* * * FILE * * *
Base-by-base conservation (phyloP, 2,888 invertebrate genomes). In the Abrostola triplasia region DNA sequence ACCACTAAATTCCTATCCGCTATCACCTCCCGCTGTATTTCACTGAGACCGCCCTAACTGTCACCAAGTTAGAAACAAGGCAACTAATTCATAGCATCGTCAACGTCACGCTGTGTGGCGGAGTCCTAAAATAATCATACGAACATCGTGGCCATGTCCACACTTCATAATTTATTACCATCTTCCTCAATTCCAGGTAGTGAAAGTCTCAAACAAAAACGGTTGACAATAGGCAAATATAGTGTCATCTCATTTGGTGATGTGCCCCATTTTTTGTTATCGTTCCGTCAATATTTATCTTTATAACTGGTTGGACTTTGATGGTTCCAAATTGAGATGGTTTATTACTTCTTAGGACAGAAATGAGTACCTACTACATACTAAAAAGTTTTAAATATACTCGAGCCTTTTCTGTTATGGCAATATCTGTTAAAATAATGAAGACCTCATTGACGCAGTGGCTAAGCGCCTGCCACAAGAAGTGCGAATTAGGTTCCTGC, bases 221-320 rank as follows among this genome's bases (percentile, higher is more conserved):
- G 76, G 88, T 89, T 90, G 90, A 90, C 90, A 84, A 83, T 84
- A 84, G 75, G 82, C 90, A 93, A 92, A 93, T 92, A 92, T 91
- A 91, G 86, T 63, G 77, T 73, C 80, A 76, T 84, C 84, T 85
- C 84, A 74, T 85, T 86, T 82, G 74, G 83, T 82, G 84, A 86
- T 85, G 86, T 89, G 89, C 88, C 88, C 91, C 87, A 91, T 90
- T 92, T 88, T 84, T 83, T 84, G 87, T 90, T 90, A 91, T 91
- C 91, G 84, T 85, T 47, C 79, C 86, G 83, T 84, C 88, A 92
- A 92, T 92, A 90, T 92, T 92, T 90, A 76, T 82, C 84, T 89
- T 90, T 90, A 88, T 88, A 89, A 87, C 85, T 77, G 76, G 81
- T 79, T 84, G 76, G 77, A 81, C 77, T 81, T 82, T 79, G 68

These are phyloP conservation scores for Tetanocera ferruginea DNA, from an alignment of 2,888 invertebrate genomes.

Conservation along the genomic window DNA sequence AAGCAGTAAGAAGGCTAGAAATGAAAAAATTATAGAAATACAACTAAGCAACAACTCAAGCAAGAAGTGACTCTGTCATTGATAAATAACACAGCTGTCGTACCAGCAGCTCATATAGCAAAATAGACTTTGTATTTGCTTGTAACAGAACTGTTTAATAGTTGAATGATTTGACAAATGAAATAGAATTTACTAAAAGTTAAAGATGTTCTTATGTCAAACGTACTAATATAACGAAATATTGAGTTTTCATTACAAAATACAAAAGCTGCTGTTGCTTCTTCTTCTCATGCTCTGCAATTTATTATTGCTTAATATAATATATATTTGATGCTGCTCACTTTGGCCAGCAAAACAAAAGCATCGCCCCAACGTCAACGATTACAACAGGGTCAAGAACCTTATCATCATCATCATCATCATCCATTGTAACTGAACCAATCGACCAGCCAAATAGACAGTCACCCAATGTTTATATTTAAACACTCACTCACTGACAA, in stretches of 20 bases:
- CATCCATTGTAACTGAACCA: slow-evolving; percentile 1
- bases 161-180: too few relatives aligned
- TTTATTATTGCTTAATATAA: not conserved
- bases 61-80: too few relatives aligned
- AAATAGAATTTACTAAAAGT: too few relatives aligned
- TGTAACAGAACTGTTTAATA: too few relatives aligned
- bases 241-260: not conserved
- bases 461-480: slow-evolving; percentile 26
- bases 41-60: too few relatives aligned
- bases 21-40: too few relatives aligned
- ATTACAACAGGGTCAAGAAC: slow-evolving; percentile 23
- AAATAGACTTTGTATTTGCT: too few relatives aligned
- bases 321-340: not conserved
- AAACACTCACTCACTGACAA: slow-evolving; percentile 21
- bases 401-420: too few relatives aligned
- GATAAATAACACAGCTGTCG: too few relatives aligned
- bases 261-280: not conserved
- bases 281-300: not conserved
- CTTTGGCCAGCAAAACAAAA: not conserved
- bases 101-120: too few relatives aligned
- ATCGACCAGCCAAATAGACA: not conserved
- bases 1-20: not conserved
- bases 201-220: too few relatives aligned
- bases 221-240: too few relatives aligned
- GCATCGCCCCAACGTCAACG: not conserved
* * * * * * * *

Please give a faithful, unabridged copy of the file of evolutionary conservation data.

Base-by-base conservation (phyloP, 2,888 invertebrate genomes). In the Abrostola triplasia region DNA sequence ACCACTAAATTCCTATCCGCTATCACCTCCCGCTGTATTTCACTGAGACCGCCCTAACTGTCACCAAGTTAGAAACAAGGCAACTAATTCATAGCATCGTCAACGTCACGCTGTGTGGCGGAGTCCTAAAATAATCATACGAACATCGTGGCCATGTCCACACTTCATAATTTATTACCATCTTCCTCAATTCCAGGTAGTGAAAGTCTCAAACAAAAACGGTTGACAATAGGCAAATATAGTGTCATCTCATTTGGTGATGTGCCCCATTTTTTGTTATCGTTCCGTCAATATTTATCTTTATAACTGGTTGGACTTTGATGGTTCCAAATTGAGATGGTTTATTACTTCTTAGGACAGAAATGAGTACCTACTACATACTAAAAAGTTTTAAATATACTCGAGCCTTTTCTGTTATGGCAATATCTGTTAAAATAATGAAGACCTCATTGACGCAGTGGCTAAGCGCCTGCCACAAGAAGTGCGAATTAGGTTCCTGC, bases 221-320 rank as follows among this genome's bases (percentile, higher is more conserved):
- G 76, G 88, T 89, T 90, G 90, A 90, C 90, A 84, A 83, T 84
- A 84, G 75, G 82, C 90, A 93, A 92, A 93, T 92, A 92, T 91
- A 91, G 86, T 63, G 77, T 73, C 80, A 76, T 84, C 84, T 85
- C 84, A 74, T 85, T 86, T 82, G 74, G 83, T 82, G 84, A 86
- T 85, G 86, T 89, G 89, C 88, C 88, C 91, C 87, A 91, T 90
- T 92, T 88, T 84, T 83, T 84, G 87, T 90, T 90, A 91, T 91
- C 91, G 84, T 85, T 47, C 79, C 86, G 83, T 84, C 88, A 92
- A 92, T 92, A 90, T 92, T 92, T 90, A 76, T 82, C 84, T 89
- T 90, T 90, A 88, T 88, A 89, A 87, C 85, T 77, G 76, G 81
- T 79, T 84, G 76, G 77, A 81, C 77, T 81, T 82, T 79, G 68

These are phyloP conservation scores for Tetanocera ferruginea DNA, from an alignment of 2,888 invertebrate genomes.

Conservation along the genomic window DNA sequence AAGCAGTAAGAAGGCTAGAAATGAAAAAATTATAGAAATACAACTAAGCAACAACTCAAGCAAGAAGTGACTCTGTCATTGATAAATAACACAGCTGTCGTACCAGCAGCTCATATAGCAAAATAGACTTTGTATTTGCTTGTAACAGAACTGTTTAATAGTTGAATGATTTGACAAATGAAATAGAATTTACTAAAAGTTAAAGATGTTCTTATGTCAAACGTACTAATATAACGAAATATTGAGTTTTCATTACAAAATACAAAAGCTGCTGTTGCTTCTTCTTCTCATGCTCTGCAATTTATTATTGCTTAATATAATATATATTTGATGCTGCTCACTTTGGCCAGCAAAACAAAAGCATCGCCCCAACGTCAACGATTACAACAGGGTCAAGAACCTTATCATCATCATCATCATCATCCATTGTAACTGAACCAATCGACCAGCCAAATAGACAGTCACCCAATGTTTATATTTAAACACTCACTCACTGACAA, in stretches of 20 bases:
- CATCCATTGTAACTGAACCA: slow-evolving; percentile 1
- bases 161-180: too few relatives aligned
- TTTATTATTGCTTAATATAA: not conserved
- bases 61-80: too few relatives aligned
- AAATAGAATTTACTAAAAGT: too few relatives aligned
- TGTAACAGAACTGTTTAATA: too few relatives aligned
- bases 241-260: not conserved
- bases 461-480: slow-evolving; percentile 26
- bases 41-60: too few relatives aligned
- bases 21-40: too few relatives aligned
- ATTACAACAGGGTCAAGAAC: slow-evolving; percentile 23
- AAATAGACTTTGTATTTGCT: too few relatives aligned
- bases 321-340: not conserved
- AAACACTCACTCACTGACAA: slow-evolving; percentile 21
- bases 401-420: too few relatives aligned
- GATAAATAACACAGCTGTCG: too few relatives aligned
- bases 261-280: not conserved
- bases 281-300: not conserved
- CTTTGGCCAGCAAAACAAAA: not conserved
- bases 101-120: too few relatives aligned
- ATCGACCAGCCAAATAGACA: not conserved
- bases 1-20: not conserved
- bases 201-220: too few relatives aligned
- bases 221-240: too few relatives aligned
- GCATCGCCCCAACGTCAACG: not conserved